Background: It has been postulated that depending on the type of exercise performed, 2 different morphological forms of athlete's heart may be distinguished: a strength-trained heart and an endurance-trained heart. Individual studies have not tested this hypothesis satisfactorily.
Methods and results: The hypothesis of divergent cardiac adaptations in endurance-trained and strength-trained athletes was tested by applying meta-analytical techniques with the assumption of a random study effects model incorporating all published echocardiographic data on structure and function of male athletes engaged in purely dynamic (running) or static (weight lifting, power lifting, bodybuilding, throwing, wrestling) sports and combined dynamic and static sports (cycling and rowing). The analysis encompassed 59 studies and 1451 athletes. The overall mean relative left ventricular wall thickness of control subjects (0.36 mm) was significantly smaller than that of endurance-trained athletes (0.39 mm, P=0.001), combined endurance- and strength-trained athletes (0.40 mm, P=0.001), or strength-trained athletes (0.44 mm, P<0.001). There was a significant difference between the 3 groups of athletes and control subjects with respect to left ventricular internal diameter (P<0. 001), posterior wall thickness (P<0.001), and interventricular septum thickness (P<0.001). In addition, endurance-trained athletes and strength-trained athletes differed significantly with respect to mean relative wall thickness (0.39 versus 0.44, P=0.006) and interventricular septum thickness (10.5 versus 11.8 mm, P=0.005) and showed a trend toward a difference with respect to posterior wall thickness (10.3 versus 11.0 mm, P=0.078) and left ventricular internal diameter (53.7 versus 52.1 mm, P=0.055). With respect to cardiac function, there were no significant differences between athletes and control subjects in left ventricular ejection fraction, fractional shortening, and E/A ratio.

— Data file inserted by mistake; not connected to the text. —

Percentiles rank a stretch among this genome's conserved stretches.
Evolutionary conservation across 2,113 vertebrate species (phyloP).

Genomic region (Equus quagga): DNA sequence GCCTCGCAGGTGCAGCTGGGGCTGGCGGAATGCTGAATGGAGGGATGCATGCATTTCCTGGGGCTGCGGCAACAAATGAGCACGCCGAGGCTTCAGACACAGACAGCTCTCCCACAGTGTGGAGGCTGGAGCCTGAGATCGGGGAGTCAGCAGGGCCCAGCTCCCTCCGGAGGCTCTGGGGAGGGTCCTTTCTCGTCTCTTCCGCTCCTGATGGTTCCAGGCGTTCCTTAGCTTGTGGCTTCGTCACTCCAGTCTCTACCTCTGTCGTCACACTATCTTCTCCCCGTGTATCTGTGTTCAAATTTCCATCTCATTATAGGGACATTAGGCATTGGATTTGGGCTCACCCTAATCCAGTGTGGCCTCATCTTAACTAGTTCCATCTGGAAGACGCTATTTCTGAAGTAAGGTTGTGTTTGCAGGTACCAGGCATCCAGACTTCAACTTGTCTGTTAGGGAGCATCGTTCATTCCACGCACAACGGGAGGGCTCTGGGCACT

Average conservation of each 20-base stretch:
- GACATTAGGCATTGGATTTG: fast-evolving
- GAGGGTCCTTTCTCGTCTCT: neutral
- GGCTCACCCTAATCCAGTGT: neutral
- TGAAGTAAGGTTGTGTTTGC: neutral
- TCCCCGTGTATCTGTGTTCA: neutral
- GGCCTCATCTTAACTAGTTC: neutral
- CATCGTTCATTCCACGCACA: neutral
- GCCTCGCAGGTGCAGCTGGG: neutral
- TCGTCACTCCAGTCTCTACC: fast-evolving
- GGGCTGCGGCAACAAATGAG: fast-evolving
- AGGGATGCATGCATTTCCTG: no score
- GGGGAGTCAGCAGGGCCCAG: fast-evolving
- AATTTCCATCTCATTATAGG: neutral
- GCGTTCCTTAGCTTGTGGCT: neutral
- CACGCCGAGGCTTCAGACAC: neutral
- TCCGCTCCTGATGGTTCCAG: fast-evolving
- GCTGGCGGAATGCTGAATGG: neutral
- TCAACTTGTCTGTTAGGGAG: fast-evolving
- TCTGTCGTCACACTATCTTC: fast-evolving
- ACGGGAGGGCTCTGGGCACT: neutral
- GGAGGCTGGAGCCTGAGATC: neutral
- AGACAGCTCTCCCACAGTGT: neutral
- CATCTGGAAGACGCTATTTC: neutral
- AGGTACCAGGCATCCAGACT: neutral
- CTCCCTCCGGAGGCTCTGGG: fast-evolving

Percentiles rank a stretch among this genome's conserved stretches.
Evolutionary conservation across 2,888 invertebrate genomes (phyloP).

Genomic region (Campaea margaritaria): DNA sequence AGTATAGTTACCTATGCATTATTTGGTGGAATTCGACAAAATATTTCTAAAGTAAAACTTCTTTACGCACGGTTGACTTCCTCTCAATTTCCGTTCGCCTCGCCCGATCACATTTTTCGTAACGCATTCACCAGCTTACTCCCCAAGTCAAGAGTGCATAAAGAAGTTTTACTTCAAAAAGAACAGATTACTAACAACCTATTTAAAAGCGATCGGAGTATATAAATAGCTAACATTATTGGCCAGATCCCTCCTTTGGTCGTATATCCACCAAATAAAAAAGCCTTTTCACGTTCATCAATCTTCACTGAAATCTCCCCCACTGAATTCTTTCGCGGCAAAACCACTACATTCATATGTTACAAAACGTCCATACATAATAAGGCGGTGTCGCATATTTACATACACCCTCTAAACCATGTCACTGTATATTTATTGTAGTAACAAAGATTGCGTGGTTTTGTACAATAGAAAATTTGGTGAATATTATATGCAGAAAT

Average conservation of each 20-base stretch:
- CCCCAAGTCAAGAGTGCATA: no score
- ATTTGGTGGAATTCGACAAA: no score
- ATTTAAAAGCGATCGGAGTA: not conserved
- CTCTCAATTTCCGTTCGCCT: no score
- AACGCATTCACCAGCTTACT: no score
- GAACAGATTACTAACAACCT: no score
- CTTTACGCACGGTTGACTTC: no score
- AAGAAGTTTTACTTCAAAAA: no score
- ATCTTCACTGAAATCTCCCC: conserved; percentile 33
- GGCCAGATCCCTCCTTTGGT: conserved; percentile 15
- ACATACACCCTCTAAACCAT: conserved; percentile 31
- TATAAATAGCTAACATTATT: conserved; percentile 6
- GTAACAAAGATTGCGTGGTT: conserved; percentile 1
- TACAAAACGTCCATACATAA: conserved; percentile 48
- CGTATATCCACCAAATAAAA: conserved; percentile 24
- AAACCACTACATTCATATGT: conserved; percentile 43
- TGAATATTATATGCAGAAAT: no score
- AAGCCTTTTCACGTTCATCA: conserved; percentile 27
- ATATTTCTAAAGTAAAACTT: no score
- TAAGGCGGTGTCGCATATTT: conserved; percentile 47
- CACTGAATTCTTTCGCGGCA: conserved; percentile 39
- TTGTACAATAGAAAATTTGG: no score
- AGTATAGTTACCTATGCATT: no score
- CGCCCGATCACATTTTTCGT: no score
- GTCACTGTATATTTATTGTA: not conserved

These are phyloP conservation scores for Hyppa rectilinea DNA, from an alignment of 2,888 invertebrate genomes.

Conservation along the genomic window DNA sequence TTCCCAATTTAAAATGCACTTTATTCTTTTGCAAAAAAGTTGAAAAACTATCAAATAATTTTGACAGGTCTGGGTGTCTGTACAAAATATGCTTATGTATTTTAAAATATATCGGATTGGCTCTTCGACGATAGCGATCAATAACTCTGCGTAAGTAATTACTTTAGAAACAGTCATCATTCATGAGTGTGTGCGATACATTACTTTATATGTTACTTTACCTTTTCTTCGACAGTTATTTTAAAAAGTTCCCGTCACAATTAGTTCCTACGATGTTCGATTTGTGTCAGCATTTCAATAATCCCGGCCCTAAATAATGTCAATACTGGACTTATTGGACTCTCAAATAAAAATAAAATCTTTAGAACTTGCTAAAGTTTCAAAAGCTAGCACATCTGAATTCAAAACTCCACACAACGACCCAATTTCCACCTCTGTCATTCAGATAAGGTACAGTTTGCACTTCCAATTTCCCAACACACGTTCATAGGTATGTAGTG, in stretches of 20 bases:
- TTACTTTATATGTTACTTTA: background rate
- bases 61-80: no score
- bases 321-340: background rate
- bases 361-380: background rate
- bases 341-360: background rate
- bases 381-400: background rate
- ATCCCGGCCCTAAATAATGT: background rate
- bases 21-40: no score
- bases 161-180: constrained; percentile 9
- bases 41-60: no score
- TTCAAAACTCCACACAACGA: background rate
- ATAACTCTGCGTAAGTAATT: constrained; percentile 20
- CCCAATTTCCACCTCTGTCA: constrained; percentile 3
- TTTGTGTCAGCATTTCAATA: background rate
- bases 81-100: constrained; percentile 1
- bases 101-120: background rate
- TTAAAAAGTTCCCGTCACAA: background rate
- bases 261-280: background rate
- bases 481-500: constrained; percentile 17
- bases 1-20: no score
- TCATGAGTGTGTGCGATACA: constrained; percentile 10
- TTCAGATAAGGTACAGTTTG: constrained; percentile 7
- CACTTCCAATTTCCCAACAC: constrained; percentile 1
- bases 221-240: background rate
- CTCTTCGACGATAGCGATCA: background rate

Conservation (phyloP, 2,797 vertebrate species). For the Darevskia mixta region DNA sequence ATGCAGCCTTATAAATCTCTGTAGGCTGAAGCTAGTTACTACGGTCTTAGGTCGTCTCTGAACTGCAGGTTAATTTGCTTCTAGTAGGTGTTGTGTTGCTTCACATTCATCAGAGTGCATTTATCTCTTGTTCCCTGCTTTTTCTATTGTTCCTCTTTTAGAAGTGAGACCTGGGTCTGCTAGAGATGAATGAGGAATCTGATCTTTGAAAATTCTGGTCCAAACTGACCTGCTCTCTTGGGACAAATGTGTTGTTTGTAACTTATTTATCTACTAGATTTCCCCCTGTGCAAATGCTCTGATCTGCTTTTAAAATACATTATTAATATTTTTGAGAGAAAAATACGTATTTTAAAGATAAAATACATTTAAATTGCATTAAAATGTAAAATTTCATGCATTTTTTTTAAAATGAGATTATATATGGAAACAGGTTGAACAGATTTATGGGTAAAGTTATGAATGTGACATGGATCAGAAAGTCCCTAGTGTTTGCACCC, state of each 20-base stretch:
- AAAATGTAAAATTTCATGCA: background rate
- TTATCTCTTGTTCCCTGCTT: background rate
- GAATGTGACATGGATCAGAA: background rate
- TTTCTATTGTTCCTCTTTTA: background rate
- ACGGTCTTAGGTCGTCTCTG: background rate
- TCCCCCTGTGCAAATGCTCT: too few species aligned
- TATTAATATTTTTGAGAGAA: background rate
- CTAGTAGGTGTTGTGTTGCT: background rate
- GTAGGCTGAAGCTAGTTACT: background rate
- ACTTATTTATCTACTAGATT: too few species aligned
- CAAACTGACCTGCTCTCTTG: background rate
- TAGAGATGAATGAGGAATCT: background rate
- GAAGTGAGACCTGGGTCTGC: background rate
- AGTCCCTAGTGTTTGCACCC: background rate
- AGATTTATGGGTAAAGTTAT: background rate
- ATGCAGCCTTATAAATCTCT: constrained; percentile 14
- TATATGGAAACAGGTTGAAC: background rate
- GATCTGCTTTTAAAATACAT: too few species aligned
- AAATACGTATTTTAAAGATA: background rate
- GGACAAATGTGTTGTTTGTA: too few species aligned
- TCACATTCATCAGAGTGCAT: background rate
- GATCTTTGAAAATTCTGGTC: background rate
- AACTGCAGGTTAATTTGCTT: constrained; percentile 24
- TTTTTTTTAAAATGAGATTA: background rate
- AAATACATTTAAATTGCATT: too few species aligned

Conclusions: Results of this meta-analysis regarding athlete's heart confirm the hypothesis of divergent cardiac adaptations in dynamic and static sports. Overall, athlete's heart demonstrated normal systolic and diastolic cardiac functions.